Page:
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A Complete Guide to Azorius Control in Standard


After weeks and weeks of theorizing, practicing, and finally acquiring all the cards, I can happily say that I've put up a worthwhile result with my take on Azorius Control! Recently at Dreamhack Denver I made the elimination rounds of the Sunday Standard 5k. While I didn't clutch the RC invite, I put up a solid 5-0-2 record to put me in the top 16 cutoff for the event.

How did we get to Azorius Control in Standard? Control decks have long since been a thing of the past, but I've always been a huge fan of the archetype. I've always enjoyed decks that played from behind, waiting for a precise moment to turn the corner. However, in recent years it's been hard to build decks like this, since card design has favored threats more than answers. Cards like Wedding Announcement // Wedding Festivity and Atraxa, Grand Unifier are examples of this - threats that present bodies and also draw cards. It can sometimes be hard for decks that rely on counterspells and wrath effects to keep up.

I first built Azorius to mirror that of its Pioneer counterpart. I included counterspells like Make Disappear and Dissipate, wraths in Sunfall and Farewell, card draw in the form of Memory Deluge, and endgame threats in The Wandering Emperor. While I liked my chances against aggro decks I kept finding myself losing longer games to decks that could draw lots of cards, like Esper and Domain. I turned to Jace, the Perfected Mind as a way to instantly win the game, as prolonging a game to the point your opponent only has 30 cards in deck means drawing both Jaces is an instant win - no attacking required!

From there I kept iterating on the deck, making adjustments here and there. I won a Standard store champs back in December, made a top 8 of RCQ, but I kept feeling like the deck was missing something. Enter: Murders at Karlov Manor.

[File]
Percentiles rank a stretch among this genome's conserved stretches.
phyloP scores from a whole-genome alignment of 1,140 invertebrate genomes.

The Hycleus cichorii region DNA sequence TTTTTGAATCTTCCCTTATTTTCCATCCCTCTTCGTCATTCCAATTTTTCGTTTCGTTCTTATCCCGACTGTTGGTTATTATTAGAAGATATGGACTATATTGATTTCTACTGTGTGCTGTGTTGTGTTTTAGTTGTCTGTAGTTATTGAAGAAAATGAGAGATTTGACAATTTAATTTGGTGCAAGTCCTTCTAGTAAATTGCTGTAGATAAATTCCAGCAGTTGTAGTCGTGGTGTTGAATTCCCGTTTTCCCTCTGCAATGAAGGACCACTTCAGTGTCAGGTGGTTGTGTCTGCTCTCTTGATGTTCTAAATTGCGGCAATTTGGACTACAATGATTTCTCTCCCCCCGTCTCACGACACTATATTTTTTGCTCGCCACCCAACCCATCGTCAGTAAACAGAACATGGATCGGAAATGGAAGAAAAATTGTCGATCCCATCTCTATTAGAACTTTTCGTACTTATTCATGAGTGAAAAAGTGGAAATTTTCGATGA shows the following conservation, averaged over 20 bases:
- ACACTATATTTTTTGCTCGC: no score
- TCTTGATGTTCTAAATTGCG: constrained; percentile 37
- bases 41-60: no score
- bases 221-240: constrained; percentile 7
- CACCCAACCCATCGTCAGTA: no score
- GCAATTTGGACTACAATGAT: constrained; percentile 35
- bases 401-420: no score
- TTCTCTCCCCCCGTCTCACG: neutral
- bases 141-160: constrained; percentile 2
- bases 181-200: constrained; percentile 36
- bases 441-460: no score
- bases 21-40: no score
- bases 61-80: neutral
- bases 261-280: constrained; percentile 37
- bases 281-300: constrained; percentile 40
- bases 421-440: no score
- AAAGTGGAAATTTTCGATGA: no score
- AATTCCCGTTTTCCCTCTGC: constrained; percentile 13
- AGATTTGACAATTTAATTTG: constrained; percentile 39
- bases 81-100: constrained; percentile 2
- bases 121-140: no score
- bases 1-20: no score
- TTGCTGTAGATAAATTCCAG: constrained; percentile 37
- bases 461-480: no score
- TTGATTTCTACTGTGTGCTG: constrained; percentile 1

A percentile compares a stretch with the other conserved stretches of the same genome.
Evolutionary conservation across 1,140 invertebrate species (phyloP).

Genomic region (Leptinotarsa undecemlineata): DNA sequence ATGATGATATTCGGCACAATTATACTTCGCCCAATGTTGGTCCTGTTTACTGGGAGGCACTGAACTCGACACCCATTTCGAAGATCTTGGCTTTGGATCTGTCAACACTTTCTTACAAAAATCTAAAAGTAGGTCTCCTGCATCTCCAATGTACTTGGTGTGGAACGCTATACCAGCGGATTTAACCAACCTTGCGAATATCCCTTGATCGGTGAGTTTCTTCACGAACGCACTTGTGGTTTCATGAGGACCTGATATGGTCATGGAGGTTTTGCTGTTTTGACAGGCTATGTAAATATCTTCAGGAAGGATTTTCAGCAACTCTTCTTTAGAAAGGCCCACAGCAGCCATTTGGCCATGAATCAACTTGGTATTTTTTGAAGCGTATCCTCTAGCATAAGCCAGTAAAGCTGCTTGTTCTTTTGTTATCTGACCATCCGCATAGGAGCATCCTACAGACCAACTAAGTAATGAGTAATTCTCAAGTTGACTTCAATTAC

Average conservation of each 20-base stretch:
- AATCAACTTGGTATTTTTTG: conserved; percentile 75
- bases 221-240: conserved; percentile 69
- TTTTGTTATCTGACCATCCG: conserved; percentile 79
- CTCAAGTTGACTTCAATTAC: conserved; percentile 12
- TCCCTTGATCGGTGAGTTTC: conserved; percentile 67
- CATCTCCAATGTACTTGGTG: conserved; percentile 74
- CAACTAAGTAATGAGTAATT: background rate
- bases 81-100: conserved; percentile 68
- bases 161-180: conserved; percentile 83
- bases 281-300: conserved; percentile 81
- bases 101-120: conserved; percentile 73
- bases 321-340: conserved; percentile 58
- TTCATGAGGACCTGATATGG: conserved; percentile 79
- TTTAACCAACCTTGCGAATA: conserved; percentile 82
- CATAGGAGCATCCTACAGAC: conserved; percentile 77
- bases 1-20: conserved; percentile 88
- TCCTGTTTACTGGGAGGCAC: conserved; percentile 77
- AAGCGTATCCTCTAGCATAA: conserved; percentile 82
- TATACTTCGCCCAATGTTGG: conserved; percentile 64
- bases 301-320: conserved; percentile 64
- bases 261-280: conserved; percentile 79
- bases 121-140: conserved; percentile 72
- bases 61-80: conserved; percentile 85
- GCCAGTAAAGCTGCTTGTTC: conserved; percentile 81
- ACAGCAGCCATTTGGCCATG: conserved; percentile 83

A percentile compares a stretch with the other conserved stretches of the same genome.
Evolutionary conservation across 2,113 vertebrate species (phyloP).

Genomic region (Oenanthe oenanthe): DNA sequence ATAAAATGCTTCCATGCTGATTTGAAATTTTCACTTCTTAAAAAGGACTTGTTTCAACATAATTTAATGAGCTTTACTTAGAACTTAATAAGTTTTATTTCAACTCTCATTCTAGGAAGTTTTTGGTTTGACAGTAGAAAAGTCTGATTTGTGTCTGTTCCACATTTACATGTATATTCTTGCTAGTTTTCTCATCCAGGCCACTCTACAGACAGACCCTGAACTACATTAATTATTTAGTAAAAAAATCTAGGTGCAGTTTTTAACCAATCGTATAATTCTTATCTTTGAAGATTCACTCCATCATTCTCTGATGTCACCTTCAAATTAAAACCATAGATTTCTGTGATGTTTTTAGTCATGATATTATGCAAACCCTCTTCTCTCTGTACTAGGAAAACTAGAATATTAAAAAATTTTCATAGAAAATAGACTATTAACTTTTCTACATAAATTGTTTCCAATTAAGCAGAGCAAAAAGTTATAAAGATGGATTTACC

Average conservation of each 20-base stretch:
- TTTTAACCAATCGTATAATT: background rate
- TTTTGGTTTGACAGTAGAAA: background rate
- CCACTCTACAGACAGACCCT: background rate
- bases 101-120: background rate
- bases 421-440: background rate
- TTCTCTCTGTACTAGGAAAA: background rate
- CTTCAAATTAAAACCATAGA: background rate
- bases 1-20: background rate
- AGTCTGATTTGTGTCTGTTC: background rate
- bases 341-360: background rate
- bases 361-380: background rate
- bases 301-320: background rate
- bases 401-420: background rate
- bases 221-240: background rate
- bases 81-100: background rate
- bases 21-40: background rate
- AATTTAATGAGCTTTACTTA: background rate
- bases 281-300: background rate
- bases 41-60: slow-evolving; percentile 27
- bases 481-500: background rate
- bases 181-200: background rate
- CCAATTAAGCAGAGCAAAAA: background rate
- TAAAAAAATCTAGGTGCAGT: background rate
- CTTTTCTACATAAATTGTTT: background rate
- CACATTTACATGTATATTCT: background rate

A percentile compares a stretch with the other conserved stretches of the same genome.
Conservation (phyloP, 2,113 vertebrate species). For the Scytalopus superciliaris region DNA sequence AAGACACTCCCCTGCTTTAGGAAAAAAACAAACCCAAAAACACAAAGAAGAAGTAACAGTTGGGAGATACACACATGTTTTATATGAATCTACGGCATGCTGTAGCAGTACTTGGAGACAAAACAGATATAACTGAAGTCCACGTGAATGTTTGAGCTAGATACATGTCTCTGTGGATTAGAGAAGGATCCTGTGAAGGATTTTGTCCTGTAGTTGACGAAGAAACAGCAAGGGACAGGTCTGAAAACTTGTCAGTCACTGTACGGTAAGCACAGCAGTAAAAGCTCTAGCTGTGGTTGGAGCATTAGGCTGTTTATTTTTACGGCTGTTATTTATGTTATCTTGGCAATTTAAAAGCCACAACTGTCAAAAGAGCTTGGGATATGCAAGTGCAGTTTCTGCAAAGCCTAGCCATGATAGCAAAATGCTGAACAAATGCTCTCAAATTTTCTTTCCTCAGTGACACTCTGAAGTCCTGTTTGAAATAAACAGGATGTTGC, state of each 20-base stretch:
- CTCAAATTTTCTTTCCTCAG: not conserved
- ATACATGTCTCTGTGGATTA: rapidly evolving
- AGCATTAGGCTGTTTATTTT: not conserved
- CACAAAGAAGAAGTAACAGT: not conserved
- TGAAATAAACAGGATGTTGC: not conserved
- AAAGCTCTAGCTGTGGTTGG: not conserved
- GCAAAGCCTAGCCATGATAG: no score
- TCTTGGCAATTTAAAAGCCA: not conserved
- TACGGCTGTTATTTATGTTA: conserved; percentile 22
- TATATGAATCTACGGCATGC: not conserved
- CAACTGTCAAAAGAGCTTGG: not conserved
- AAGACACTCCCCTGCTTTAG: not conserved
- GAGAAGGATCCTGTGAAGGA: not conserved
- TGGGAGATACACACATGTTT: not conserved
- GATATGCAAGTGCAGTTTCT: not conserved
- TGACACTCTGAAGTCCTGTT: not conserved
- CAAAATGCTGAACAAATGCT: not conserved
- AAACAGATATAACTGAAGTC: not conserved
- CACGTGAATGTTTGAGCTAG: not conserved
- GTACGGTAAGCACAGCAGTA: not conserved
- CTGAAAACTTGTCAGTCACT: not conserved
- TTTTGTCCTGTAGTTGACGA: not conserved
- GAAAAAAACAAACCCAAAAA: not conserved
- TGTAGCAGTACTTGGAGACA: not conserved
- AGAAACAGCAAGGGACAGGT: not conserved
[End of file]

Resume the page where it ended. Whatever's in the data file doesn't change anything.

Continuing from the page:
Murders at Karlov Manor completely turned Azorius on its head, as it gave the deck a number of upgrades and new cards to push the deck from an idea to a well-performing tournament deck. No More Lies outperformed for me and was incredibly better than Make Disappear. The extra mana was relevant in a number of games, especially against Slowgurk where at the 5k I used No More Lies to get my opponent to tap out in instances where they could have had 1 mana open to channel a land.

Ezrim is a new Dream Trawler-esque threat that replaced my copies of Boon-Bringer Valkyrie. Deduce replaced my Impulse and Quick Study and was very flexible - it also provided a later sac-outlet for Ezrim. Intrude on the Mind was passable and could be replaced for another Ezrim, but the real star of the show was Meticulous Archive. Archive helped me keep sketchier hands and find my land drops, or pave the way for me to dig to my spells when I didn't need lands on top of my decks. Did I mention you can fetch it if your opponent Boseijus you?

After my tournament in Denver I'm very confident in my list, as most of my matches felt under my "control." Joking aside, I felt powerful turning the corner against decks like Golgari and Rakdos Midrange, and being able to get Domain to the point I could mill them for 30 cards. While I wouldn't change any cards in my list, let's go over what makes the deck unique compared to other versions of control and what you need to know about piloting this deck at your next RCQ!


The removal suite has a lot of applications. Get Lost is your universal removal spell that is a catch-all. It can destroy anything from a Leyline Binding to a Raffine. While giving maps is definitely some value for your opponent, it's a necessary evil. March is flexible and a way to interact early against aggro, but it's also very relevant against Rakdos and Golgari to hit their creature lands. Elspeth's Smite was a later addition to the deck, and it's mainly for aggro and Toxic, as it cleanly kills a Crawling Chorus.